Jack Woodward and Chris Satterlee could have been any acoustic duo busking the streets during the Great Depression.
Of course, they might not have been playing songs by Ke$ha or Nirvana back then.
Stand-up bassist Woodward and acoustic guitarist Satterlee, better known as Jack and Chris, have been influenced by the current economic downturn in more ways than one. Both 22 and recent college graduates, the longtime friends and musical collaborators decided in the spring to strip things down to this simple setup, busk throughout the region and hopefully make some money.
As the duo began preparing material, they realized old Depression-era songs were very appropriate to today’s situation — and that songs such as “Brother, Can You Spare a Dime” can coexist peacefully with modern material done in the same style.
Jack and Chris
When: 8 p.m. Friday
Where: Moon & River Cafe, 115 S. Ferry St., Schenectady
How Much: Free
More Info: 382-1938, www.moonandrivercafe.com
“I don’t think it’s a question of influence; I think it’s just more that we’re trying to play tunes that we think are culturally representative,” Woodward said recently from the Moon & River Cafe, where the duo have a monthly show on the first Friday of every month — the next of these is this Friday.
“And a lot of the older stuff, especially the Depression-era songs that we’re doing, translate really well now. And I think what’s popular now, the whole hipster subculture, is kind of like a hearkening back to vintage sort of clothing and attitudes, and that’s musically kind of what we’re trying to do — do organic stuff after growing up in the 2000s with Britney [Spears] and ’NSYNC and all those guys.”
“But we also kind of find that a lot of the themes from songs from the ’20s and ’30s are universal,” Satterlee added. “So people are still — people are going out and getting messed up and acting like fools at the bar today, and they were doing it in 1920s, and people were singing about it.”
With Woodward’s baritone and Satterlee’s tenor, the two trade off lead and harmony vocals, while instrumentally covering all of the bases that a full band with drums might cover.
And after spending this past summer busking, mostly on Jay Street in Schenectady, the duo have developed a muscular rhythmic approach that doesn’t require microphones or amplification.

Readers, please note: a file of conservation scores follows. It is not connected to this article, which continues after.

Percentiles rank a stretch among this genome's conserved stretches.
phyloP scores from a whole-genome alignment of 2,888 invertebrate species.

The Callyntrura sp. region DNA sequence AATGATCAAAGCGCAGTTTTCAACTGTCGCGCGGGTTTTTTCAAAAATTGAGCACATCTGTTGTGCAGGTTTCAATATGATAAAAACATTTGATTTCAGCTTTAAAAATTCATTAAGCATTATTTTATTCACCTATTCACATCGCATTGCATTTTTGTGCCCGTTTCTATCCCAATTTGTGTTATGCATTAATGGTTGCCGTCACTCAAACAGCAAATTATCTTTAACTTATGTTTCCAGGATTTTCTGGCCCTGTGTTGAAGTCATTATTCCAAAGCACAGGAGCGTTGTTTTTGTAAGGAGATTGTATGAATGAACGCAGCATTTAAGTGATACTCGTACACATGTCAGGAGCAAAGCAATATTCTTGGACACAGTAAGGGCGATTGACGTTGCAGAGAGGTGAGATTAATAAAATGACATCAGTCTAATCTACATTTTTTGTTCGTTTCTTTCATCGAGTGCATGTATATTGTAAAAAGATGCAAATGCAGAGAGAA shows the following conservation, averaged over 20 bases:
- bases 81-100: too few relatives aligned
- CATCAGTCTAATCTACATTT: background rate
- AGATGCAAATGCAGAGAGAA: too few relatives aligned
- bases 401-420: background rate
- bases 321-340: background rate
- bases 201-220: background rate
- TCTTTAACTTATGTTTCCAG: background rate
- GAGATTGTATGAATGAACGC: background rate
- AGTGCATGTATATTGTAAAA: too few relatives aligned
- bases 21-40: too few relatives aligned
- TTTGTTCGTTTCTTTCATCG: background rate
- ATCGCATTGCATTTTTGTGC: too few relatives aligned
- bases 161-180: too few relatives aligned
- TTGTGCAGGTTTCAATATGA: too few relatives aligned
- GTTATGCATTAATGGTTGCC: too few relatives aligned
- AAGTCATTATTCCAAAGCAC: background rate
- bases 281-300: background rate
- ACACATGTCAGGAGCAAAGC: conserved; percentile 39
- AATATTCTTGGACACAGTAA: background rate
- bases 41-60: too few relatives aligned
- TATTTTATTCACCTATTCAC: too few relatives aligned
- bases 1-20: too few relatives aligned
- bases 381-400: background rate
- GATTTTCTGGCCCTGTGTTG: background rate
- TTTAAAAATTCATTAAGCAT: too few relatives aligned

Like a full band
“We figured, we just got out of school, neither of us are gonna make a lot of money, so let’s play on the streets and make money,” Woodward said. “And so we’ve only got two guys, and if we can replicate to the best of our ability the sound of a full band, then that’s more money between two people, as opposed to splitting between three or four. And I think we do a decent job of replicating the full band sound as much as we can — I mean, the bass kind of is a kick drum, and [Chris] can either hit the guitar on two and four to get the snare, or I can slap my fretboard to do that.”
At this point, it’s a bit cold for busking, but the duo managed to build quite a following on the streets with both their cover material and original numbers, even garnering some “return customers.”
“We judged a good day by whether or not we could afford Pizza King and still have money left over,” Satterlee said. “At the height of the summer, [that was] every time we went down.”
Their traditional sound, coupled with not-so-traditional song choices, quickly caught attention at the Moon & River open mic nights on Sundays as well. Woodward had already been a regular at the open mic for a few years before Satterlee began joining him in May.
“I heard them one time and I offered them a monthly show,” Richard Genest, Moon & River owner, said.
The two both grew up in the Capital Region, and first met in fifth grade. By that point, Woodward had already been playing music for a number of years — he got his start on piano at age 5, moving to cello, bass and guitar in subsequent years. Satterlee began playing guitar at age 13. “We’ve been recording songs here and there for a few years,” Satterlee said.
After college — Woodward attended Hofstra University on Long Island, while Satterlee went to Massachusetts College of Liberal Arts in North Adams, Mass. — the two returned to the area again and began playing together.
But they might not be here for too much longer. Right now, they are reaching even further back musically, working up what they’re calling a “cocktail set” — standards from the Great American Songbook — with the hopes of landing gigs at places like The Stockade Inn and The Van Dyck. Eventually, they hope to end up in New York City, playing the bar scene.
“If we can get this cocktail set off the ground here, hopefully we’ll have a bit of a reputation built up before we start looking to play down there,” Satterlee said. “But there’s probably more bars in a square mile in the city than there are in the Capital District.”
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Categories: Life and Arts